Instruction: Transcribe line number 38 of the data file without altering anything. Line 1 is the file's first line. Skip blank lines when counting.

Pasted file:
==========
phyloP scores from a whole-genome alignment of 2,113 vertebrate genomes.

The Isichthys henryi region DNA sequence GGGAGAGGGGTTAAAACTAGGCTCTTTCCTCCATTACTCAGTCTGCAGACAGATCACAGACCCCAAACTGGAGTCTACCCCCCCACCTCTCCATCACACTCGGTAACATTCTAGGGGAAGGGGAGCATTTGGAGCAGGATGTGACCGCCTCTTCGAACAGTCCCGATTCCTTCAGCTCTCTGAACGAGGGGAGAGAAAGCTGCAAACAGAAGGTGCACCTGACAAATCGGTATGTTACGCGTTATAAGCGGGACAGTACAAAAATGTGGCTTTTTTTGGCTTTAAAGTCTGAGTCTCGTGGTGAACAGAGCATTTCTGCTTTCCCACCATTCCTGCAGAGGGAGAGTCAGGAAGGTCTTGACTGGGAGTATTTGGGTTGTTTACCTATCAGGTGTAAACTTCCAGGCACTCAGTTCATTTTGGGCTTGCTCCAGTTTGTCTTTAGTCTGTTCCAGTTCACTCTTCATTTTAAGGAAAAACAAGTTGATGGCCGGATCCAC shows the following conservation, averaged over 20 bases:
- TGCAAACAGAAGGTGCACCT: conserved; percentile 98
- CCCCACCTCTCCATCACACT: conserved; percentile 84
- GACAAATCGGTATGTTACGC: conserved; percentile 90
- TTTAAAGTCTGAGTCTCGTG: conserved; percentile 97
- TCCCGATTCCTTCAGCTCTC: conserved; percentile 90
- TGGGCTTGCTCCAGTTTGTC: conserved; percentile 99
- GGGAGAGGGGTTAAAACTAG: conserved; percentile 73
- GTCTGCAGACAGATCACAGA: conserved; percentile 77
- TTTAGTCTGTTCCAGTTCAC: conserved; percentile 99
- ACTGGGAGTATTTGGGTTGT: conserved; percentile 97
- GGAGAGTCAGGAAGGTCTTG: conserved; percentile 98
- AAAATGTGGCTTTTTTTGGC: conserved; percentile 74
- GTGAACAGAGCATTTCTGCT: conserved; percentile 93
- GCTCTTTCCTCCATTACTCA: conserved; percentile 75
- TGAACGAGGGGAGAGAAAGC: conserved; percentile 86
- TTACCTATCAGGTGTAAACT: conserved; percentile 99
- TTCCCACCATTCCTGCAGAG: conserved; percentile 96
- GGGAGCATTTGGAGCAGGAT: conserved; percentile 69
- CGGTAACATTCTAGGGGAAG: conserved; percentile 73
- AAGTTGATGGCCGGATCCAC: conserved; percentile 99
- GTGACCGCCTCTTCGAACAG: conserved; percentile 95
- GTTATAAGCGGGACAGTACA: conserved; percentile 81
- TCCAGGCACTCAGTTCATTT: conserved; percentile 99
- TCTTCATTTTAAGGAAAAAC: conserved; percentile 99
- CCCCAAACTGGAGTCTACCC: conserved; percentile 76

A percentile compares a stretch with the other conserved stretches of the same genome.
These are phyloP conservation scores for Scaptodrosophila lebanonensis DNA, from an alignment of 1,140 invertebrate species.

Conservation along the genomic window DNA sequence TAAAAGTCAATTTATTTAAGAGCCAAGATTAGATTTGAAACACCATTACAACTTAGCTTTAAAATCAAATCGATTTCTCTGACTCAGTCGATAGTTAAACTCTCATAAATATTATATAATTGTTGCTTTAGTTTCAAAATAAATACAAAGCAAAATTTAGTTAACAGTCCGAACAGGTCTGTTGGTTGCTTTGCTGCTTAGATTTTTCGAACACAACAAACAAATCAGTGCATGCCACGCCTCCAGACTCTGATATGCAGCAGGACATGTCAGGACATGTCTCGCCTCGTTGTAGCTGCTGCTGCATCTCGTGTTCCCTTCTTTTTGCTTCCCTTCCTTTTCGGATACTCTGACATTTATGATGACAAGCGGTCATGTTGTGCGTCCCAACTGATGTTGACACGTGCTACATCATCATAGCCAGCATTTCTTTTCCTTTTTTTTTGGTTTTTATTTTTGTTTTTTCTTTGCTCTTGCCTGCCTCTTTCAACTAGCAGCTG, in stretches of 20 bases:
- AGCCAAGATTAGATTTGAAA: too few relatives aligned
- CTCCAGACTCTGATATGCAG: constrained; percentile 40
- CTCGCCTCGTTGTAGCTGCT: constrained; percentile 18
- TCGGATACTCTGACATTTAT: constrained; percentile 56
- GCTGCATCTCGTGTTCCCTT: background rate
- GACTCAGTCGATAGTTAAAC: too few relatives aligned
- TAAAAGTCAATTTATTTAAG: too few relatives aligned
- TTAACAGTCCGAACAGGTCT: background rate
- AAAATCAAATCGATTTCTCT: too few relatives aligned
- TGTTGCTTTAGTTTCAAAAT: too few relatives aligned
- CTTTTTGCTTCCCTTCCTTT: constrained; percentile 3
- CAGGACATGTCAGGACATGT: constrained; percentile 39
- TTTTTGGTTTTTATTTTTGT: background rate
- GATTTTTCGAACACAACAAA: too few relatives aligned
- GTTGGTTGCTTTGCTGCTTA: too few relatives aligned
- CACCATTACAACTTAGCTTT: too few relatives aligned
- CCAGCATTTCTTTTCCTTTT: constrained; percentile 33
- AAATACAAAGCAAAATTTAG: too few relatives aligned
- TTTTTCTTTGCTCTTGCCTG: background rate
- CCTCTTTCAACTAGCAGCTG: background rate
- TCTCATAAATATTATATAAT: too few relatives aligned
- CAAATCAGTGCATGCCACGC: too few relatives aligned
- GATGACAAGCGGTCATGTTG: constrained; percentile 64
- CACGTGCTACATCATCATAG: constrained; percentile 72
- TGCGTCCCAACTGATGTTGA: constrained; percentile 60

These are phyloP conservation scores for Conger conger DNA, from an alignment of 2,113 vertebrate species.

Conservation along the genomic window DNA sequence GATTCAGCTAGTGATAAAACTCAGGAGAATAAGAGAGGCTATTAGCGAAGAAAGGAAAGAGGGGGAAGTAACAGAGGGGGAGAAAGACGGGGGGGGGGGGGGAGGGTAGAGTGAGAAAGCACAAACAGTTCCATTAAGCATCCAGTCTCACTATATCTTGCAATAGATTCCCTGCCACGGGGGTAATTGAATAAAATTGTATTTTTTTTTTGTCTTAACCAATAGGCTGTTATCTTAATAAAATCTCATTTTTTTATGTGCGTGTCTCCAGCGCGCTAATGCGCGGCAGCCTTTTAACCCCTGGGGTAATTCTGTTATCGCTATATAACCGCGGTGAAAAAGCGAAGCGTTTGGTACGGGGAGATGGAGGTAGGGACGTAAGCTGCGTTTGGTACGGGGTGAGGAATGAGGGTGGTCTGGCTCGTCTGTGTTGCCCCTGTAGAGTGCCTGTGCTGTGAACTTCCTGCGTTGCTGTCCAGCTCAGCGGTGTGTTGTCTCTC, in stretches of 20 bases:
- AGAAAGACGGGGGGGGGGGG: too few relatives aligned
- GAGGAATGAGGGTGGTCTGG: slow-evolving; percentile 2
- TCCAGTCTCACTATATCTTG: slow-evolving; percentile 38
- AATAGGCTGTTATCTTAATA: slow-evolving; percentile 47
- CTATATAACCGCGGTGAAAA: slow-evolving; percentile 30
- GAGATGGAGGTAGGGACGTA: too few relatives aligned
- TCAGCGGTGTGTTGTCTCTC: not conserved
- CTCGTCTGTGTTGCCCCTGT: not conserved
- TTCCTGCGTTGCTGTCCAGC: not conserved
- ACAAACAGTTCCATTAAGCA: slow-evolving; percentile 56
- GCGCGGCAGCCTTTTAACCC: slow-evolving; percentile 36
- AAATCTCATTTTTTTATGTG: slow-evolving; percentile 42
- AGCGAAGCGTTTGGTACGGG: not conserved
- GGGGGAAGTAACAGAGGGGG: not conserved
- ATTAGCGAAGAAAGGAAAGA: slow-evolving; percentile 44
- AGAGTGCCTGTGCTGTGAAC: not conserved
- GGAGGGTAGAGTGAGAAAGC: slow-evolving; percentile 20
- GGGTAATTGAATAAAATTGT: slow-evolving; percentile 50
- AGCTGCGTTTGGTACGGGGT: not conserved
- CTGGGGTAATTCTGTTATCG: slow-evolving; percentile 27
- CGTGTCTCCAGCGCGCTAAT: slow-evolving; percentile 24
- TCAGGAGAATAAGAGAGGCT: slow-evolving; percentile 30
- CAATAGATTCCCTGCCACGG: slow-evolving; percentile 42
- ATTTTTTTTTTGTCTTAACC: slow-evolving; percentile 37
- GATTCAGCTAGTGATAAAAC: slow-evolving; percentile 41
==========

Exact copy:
- TTAACAGTCCGAACAGGTCT: background rate